Ruby Rock, Santa Cruz Island

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Ruby Rock, Santa Cruz Island
painting by Richad Schloss
Santa Cruz Island Foundation collection

Ruby Rock, Santa Cruz Island is a small named off-shore rock located to the east of Painted Cave and Punta Gorda on the island’s north coast. In 1929, Mr. Rett of the Santa Barbara Museum of Natural History, collected a big bull sea lion from Ruby Rock for mounting and display at the museum.

Howard Wright sailed his boat, Siwash, to Santa Cruz Island in 1912:

“Ira Eaton told me to go up to Fry's and he also told me to go to Ruby Rock, by the Painted Cave and you could anchor there... Quite a place. You could go in there right by this rock, west of Valdez 2-3 miles. When you get in there, you go right up to the cliffs, 100 feet or less, in the kelp bed. Shake her up and drop the main, and your jib, and drop your hook, and put out your stern line fast. So, meantime, the seas go by a hundred yards offshore, great big black cats, but in there it is very pleasant. So we spent a night there, and the next day went up to the Painted Cave, in the dory, where Smith and I found some petrels nesting in a cave there which no one knew about. So we got some eggs and we got some birds. These were rare petrels, not the black ones, but Least Petrels...” [History of Siwash as Recalled by Howard Walter Wright, Sr., n.d.,, SCIF Archives]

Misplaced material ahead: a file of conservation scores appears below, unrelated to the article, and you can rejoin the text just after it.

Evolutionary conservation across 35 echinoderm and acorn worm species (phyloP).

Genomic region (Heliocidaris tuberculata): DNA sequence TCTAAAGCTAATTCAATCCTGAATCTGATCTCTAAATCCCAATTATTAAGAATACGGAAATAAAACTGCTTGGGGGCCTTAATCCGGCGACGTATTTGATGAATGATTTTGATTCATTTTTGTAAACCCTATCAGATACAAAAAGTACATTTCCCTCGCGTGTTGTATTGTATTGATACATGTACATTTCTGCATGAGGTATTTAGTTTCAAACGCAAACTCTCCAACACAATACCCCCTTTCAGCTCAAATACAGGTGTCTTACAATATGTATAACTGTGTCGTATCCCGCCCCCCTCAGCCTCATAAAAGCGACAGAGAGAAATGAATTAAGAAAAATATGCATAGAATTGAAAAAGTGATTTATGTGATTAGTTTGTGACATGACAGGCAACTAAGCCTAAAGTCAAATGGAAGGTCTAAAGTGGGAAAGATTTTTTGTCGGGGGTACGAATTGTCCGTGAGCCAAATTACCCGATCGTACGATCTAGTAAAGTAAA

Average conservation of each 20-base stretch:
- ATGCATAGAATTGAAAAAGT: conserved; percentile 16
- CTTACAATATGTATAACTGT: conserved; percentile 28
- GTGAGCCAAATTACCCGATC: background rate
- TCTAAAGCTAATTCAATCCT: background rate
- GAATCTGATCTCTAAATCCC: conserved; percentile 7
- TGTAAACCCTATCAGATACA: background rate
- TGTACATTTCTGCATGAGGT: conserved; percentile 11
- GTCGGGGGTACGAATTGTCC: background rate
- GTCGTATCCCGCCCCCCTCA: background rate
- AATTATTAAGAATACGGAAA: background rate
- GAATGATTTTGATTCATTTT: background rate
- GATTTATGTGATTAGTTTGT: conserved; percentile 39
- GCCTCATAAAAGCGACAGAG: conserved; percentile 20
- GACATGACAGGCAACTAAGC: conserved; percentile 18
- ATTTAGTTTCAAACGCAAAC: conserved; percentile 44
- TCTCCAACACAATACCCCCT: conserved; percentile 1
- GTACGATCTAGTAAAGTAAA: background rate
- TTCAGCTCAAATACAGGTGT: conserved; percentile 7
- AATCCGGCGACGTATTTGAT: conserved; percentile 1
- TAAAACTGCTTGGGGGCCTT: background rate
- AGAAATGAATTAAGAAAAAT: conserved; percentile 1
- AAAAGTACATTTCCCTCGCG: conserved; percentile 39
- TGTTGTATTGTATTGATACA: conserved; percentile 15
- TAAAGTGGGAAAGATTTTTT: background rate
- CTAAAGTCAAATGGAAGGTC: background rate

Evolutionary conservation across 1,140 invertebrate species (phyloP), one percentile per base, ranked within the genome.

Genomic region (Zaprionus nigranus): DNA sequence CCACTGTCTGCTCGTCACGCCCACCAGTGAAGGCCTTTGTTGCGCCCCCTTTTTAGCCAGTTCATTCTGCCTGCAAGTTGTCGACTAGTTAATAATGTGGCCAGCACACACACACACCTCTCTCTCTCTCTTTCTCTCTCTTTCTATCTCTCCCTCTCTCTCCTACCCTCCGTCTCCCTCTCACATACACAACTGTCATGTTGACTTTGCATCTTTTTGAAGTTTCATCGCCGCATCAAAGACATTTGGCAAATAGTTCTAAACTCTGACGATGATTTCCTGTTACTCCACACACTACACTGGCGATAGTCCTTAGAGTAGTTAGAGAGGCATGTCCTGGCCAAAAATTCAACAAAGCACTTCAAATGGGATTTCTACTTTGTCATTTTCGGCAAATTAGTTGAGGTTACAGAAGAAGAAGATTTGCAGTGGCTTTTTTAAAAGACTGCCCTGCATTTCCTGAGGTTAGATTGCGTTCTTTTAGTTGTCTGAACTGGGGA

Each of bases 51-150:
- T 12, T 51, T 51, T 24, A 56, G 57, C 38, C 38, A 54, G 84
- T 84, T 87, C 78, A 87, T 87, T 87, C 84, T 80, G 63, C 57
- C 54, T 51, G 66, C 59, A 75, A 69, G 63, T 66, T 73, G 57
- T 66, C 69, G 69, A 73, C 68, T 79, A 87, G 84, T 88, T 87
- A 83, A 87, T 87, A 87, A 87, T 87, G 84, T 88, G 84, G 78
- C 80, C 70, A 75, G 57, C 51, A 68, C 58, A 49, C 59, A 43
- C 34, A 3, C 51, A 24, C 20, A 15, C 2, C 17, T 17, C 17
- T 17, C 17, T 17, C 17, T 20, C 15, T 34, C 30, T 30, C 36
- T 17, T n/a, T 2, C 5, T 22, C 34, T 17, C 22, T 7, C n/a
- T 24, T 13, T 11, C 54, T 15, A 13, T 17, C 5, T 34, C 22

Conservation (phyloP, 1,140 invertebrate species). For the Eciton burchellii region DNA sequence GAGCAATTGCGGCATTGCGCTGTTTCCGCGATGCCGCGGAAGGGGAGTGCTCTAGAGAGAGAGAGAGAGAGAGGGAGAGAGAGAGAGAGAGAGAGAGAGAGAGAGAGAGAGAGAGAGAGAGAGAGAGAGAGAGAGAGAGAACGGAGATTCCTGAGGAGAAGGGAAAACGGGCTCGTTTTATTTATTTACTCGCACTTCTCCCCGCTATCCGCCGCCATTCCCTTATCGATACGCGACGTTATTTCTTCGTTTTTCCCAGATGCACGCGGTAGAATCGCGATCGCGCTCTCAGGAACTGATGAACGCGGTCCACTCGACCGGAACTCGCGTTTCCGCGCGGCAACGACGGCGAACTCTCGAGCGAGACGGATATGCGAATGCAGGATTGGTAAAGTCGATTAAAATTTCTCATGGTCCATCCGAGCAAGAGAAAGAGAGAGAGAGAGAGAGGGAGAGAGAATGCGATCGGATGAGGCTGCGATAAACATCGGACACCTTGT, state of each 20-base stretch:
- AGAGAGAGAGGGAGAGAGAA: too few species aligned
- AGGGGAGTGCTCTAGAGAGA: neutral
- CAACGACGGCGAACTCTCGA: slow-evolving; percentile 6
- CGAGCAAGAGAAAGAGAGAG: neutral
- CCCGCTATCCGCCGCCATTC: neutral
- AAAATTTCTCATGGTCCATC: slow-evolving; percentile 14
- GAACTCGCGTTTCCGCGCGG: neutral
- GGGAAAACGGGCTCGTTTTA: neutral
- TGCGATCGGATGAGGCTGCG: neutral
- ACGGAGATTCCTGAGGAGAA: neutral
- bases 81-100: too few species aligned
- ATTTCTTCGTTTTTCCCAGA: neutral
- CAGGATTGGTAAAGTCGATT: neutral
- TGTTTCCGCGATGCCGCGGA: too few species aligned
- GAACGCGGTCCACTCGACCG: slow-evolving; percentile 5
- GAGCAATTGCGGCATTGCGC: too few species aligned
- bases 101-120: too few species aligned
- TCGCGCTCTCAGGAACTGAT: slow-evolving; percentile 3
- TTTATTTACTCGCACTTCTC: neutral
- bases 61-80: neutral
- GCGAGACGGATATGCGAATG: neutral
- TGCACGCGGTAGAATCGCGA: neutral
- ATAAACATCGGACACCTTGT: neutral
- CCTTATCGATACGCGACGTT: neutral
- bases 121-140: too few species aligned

In the News~

April 9, 1915 [SBDNI]: “That the pleasures of the channel waters and the beauties and wonders of the islands should be employed more systematically for the benefit of Santa Barbara is the opinion of those who made the trip to the islands Wednesday… aboard Captain Eaton’s boat Sea Wolf. They skirted the coast of the island, visited the big cave and had lunch at Valdez Harbor. The other beauty spots visited were Painted Cave, the Ruby Rock, La Canada, Cueva Valdez, Arch Rock, Ladies Harbor, Dick’s Harbor, Mussel Rocks, the Orizaba, Twin Harbors and Pelican Bay. The party climbed the mountains back of Pelican Bay and gathered many wild flowers there…”